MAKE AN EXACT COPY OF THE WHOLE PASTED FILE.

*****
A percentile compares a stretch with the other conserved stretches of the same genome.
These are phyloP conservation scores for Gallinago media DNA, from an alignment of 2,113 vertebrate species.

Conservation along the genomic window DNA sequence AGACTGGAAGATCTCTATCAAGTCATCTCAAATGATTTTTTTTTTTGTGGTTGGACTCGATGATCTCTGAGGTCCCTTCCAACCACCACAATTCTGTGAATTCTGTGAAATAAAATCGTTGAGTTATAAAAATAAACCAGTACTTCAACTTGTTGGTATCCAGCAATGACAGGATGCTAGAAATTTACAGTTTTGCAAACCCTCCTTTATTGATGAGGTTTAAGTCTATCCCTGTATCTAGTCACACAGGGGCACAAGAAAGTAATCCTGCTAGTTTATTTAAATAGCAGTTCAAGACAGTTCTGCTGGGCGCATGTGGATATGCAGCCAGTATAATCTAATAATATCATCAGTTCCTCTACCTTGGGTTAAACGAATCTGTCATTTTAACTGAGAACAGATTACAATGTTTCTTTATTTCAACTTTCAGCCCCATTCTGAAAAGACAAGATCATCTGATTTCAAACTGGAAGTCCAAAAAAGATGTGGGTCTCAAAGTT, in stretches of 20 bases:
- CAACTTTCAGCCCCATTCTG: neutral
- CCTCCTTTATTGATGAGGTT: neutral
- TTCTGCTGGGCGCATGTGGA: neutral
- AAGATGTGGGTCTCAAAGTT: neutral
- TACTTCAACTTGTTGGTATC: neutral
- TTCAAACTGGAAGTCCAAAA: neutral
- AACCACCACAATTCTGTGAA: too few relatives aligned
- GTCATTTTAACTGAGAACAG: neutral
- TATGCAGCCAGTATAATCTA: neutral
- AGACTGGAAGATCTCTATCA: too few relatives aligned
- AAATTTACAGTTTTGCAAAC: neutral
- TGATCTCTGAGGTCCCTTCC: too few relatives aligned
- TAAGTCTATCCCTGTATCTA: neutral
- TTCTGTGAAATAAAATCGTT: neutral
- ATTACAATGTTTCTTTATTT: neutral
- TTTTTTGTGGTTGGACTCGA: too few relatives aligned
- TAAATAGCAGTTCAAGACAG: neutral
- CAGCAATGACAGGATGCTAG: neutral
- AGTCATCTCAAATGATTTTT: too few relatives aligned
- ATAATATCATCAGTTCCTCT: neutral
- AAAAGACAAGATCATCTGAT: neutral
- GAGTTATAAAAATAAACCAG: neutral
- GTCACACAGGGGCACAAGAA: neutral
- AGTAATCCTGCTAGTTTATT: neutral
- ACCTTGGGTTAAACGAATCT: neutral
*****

A percentile compares a stretch with the other conserved stretches of the same genome.
These are phyloP conservation scores for Gallinago media DNA, from an alignment of 2,113 vertebrate species.

Conservation along the genomic window DNA sequence AGACTGGAAGATCTCTATCAAGTCATCTCAAATGATTTTTTTTTTTGTGGTTGGACTCGATGATCTCTGAGGTCCCTTCCAACCACCACAATTCTGTGAATTCTGTGAAATAAAATCGTTGAGTTATAAAAATAAACCAGTACTTCAACTTGTTGGTATCCAGCAATGACAGGATGCTAGAAATTTACAGTTTTGCAAACCCTCCTTTATTGATGAGGTTTAAGTCTATCCCTGTATCTAGTCACACAGGGGCACAAGAAAGTAATCCTGCTAGTTTATTTAAATAGCAGTTCAAGACAGTTCTGCTGGGCGCATGTGGATATGCAGCCAGTATAATCTAATAATATCATCAGTTCCTCTACCTTGGGTTAAACGAATCTGTCATTTTAACTGAGAACAGATTACAATGTTTCTTTATTTCAACTTTCAGCCCCATTCTGAAAAGACAAGATCATCTGATTTCAAACTGGAAGTCCAAAAAAGATGTGGGTCTCAAAGTT, in stretches of 20 bases:
- CAACTTTCAGCCCCATTCTG: neutral
- CCTCCTTTATTGATGAGGTT: neutral
- TTCTGCTGGGCGCATGTGGA: neutral
- AAGATGTGGGTCTCAAAGTT: neutral
- TACTTCAACTTGTTGGTATC: neutral
- TTCAAACTGGAAGTCCAAAA: neutral
- AACCACCACAATTCTGTGAA: too few relatives aligned
- GTCATTTTAACTGAGAACAG: neutral
- TATGCAGCCAGTATAATCTA: neutral
- AGACTGGAAGATCTCTATCA: too few relatives aligned
- AAATTTACAGTTTTGCAAAC: neutral
- TGATCTCTGAGGTCCCTTCC: too few relatives aligned
- TAAGTCTATCCCTGTATCTA: neutral
- TTCTGTGAAATAAAATCGTT: neutral
- ATTACAATGTTTCTTTATTT: neutral
- TTTTTTGTGGTTGGACTCGA: too few relatives aligned
- TAAATAGCAGTTCAAGACAG: neutral
- CAGCAATGACAGGATGCTAG: neutral
- AGTCATCTCAAATGATTTTT: too few relatives aligned
- ATAATATCATCAGTTCCTCT: neutral
- AAAAGACAAGATCATCTGAT: neutral
- GAGTTATAAAAATAAACCAG: neutral
- GTCACACAGGGGCACAAGAA: neutral
- AGTAATCCTGCTAGTTTATT: neutral
- ACCTTGGGTTAAACGAATCT: neutral